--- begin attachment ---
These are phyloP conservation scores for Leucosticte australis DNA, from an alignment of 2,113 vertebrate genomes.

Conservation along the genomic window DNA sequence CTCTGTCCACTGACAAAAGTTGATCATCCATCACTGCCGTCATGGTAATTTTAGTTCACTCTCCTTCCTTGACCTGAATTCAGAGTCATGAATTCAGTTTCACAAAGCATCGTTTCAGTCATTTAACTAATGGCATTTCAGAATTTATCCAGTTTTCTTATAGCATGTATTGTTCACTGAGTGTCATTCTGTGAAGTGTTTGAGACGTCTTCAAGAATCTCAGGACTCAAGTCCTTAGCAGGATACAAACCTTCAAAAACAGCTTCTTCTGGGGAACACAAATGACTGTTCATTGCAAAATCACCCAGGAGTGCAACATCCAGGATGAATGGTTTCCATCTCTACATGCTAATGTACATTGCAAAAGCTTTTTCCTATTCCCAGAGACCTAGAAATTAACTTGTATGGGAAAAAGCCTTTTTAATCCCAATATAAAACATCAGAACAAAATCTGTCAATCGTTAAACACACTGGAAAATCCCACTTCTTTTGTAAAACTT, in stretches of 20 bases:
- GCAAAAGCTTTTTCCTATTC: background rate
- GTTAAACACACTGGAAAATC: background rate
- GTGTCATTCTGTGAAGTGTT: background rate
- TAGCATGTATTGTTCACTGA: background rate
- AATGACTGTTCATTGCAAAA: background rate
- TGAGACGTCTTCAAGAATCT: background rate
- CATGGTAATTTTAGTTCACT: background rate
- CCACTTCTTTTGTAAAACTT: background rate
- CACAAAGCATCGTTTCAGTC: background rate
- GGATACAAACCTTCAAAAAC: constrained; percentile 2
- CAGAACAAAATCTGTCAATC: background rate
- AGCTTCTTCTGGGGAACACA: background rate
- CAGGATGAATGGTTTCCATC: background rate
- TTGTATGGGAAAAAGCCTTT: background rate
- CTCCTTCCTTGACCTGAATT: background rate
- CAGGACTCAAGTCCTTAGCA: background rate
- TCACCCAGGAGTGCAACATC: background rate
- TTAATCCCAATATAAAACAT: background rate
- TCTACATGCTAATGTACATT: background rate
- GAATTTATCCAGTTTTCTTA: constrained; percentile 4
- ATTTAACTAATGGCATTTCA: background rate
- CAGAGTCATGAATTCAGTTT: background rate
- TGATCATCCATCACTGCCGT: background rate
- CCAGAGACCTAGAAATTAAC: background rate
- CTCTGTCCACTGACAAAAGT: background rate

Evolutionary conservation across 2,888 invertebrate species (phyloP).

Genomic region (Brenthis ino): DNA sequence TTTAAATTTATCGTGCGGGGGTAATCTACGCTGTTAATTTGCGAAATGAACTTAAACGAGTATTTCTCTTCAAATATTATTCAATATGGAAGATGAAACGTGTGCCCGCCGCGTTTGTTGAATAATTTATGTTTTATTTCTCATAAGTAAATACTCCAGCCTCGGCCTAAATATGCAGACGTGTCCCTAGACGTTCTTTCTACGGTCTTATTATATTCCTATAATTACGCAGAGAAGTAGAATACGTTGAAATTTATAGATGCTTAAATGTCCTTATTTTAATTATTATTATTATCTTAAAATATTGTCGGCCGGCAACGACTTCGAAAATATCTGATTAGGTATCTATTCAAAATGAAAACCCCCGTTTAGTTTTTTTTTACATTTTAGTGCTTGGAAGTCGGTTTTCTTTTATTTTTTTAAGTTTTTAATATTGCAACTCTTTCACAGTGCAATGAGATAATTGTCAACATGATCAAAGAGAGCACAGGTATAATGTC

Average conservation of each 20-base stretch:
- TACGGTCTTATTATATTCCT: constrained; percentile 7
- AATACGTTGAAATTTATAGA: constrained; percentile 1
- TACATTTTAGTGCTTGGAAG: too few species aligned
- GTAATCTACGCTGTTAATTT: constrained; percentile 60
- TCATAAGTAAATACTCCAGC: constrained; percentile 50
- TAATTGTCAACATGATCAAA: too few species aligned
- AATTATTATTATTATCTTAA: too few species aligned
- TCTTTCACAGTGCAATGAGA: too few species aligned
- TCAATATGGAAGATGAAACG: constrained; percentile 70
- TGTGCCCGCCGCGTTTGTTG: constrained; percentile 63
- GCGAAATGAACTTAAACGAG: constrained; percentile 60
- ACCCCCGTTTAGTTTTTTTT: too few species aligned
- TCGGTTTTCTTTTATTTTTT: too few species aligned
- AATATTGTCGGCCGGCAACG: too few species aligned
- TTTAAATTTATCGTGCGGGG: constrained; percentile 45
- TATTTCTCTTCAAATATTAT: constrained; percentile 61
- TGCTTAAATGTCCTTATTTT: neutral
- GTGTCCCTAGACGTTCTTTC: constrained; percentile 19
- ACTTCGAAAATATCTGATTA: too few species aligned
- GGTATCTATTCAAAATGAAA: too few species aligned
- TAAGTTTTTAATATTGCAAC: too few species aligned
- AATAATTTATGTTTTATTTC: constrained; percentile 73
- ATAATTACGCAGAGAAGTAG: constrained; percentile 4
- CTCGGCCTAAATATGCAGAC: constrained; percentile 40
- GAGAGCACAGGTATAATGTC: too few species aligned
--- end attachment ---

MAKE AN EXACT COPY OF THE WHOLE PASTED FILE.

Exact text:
These are phyloP conservation scores for Leucosticte australis DNA, from an alignment of 2,113 vertebrate genomes.

Conservation along the genomic window DNA sequence CTCTGTCCACTGACAAAAGTTGATCATCCATCACTGCCGTCATGGTAATTTTAGTTCACTCTCCTTCCTTGACCTGAATTCAGAGTCATGAATTCAGTTTCACAAAGCATCGTTTCAGTCATTTAACTAATGGCATTTCAGAATTTATCCAGTTTTCTTATAGCATGTATTGTTCACTGAGTGTCATTCTGTGAAGTGTTTGAGACGTCTTCAAGAATCTCAGGACTCAAGTCCTTAGCAGGATACAAACCTTCAAAAACAGCTTCTTCTGGGGAACACAAATGACTGTTCATTGCAAAATCACCCAGGAGTGCAACATCCAGGATGAATGGTTTCCATCTCTACATGCTAATGTACATTGCAAAAGCTTTTTCCTATTCCCAGAGACCTAGAAATTAACTTGTATGGGAAAAAGCCTTTTTAATCCCAATATAAAACATCAGAACAAAATCTGTCAATCGTTAAACACACTGGAAAATCCCACTTCTTTTGTAAAACTT, in stretches of 20 bases:
- GCAAAAGCTTTTTCCTATTC: background rate
- GTTAAACACACTGGAAAATC: background rate
- GTGTCATTCTGTGAAGTGTT: background rate
- TAGCATGTATTGTTCACTGA: background rate
- AATGACTGTTCATTGCAAAA: background rate
- TGAGACGTCTTCAAGAATCT: background rate
- CATGGTAATTTTAGTTCACT: background rate
- CCACTTCTTTTGTAAAACTT: background rate
- CACAAAGCATCGTTTCAGTC: background rate
- GGATACAAACCTTCAAAAAC: constrained; percentile 2
- CAGAACAAAATCTGTCAATC: background rate
- AGCTTCTTCTGGGGAACACA: background rate
- CAGGATGAATGGTTTCCATC: background rate
- TTGTATGGGAAAAAGCCTTT: background rate
- CTCCTTCCTTGACCTGAATT: background rate
- CAGGACTCAAGTCCTTAGCA: background rate
- TCACCCAGGAGTGCAACATC: background rate
- TTAATCCCAATATAAAACAT: background rate
- TCTACATGCTAATGTACATT: background rate
- GAATTTATCCAGTTTTCTTA: constrained; percentile 4
- ATTTAACTAATGGCATTTCA: background rate
- CAGAGTCATGAATTCAGTTT: background rate
- TGATCATCCATCACTGCCGT: background rate
- CCAGAGACCTAGAAATTAAC: background rate
- CTCTGTCCACTGACAAAAGT: background rate

Evolutionary conservation across 2,888 invertebrate species (phyloP).

Genomic region (Brenthis ino): DNA sequence TTTAAATTTATCGTGCGGGGGTAATCTACGCTGTTAATTTGCGAAATGAACTTAAACGAGTATTTCTCTTCAAATATTATTCAATATGGAAGATGAAACGTGTGCCCGCCGCGTTTGTTGAATAATTTATGTTTTATTTCTCATAAGTAAATACTCCAGCCTCGGCCTAAATATGCAGACGTGTCCCTAGACGTTCTTTCTACGGTCTTATTATATTCCTATAATTACGCAGAGAAGTAGAATACGTTGAAATTTATAGATGCTTAAATGTCCTTATTTTAATTATTATTATTATCTTAAAATATTGTCGGCCGGCAACGACTTCGAAAATATCTGATTAGGTATCTATTCAAAATGAAAACCCCCGTTTAGTTTTTTTTTACATTTTAGTGCTTGGAAGTCGGTTTTCTTTTATTTTTTTAAGTTTTTAATATTGCAACTCTTTCACAGTGCAATGAGATAATTGTCAACATGATCAAAGAGAGCACAGGTATAATGTC

Average conservation of each 20-base stretch:
- TACGGTCTTATTATATTCCT: constrained; percentile 7
- AATACGTTGAAATTTATAGA: constrained; percentile 1
- TACATTTTAGTGCTTGGAAG: too few species aligned
- GTAATCTACGCTGTTAATTT: constrained; percentile 60
- TCATAAGTAAATACTCCAGC: constrained; percentile 50
- TAATTGTCAACATGATCAAA: too few species aligned
- AATTATTATTATTATCTTAA: too few species aligned
- TCTTTCACAGTGCAATGAGA: too few species aligned
- TCAATATGGAAGATGAAACG: constrained; percentile 70
- TGTGCCCGCCGCGTTTGTTG: constrained; percentile 63
- GCGAAATGAACTTAAACGAG: constrained; percentile 60
- ACCCCCGTTTAGTTTTTTTT: too few species aligned
- TCGGTTTTCTTTTATTTTTT: too few species aligned
- AATATTGTCGGCCGGCAACG: too few species aligned
- TTTAAATTTATCGTGCGGGG: constrained; percentile 45
- TATTTCTCTTCAAATATTAT: constrained; percentile 61
- TGCTTAAATGTCCTTATTTT: neutral
- GTGTCCCTAGACGTTCTTTC: constrained; percentile 19
- ACTTCGAAAATATCTGATTA: too few species aligned
- GGTATCTATTCAAAATGAAA: too few species aligned
- TAAGTTTTTAATATTGCAAC: too few species aligned
- AATAATTTATGTTTTATTTC: constrained; percentile 73
- ATAATTACGCAGAGAAGTAG: constrained; percentile 4
- CTCGGCCTAAATATGCAGAC: constrained; percentile 40
- GAGAGCACAGGTATAATGTC: too few species aligned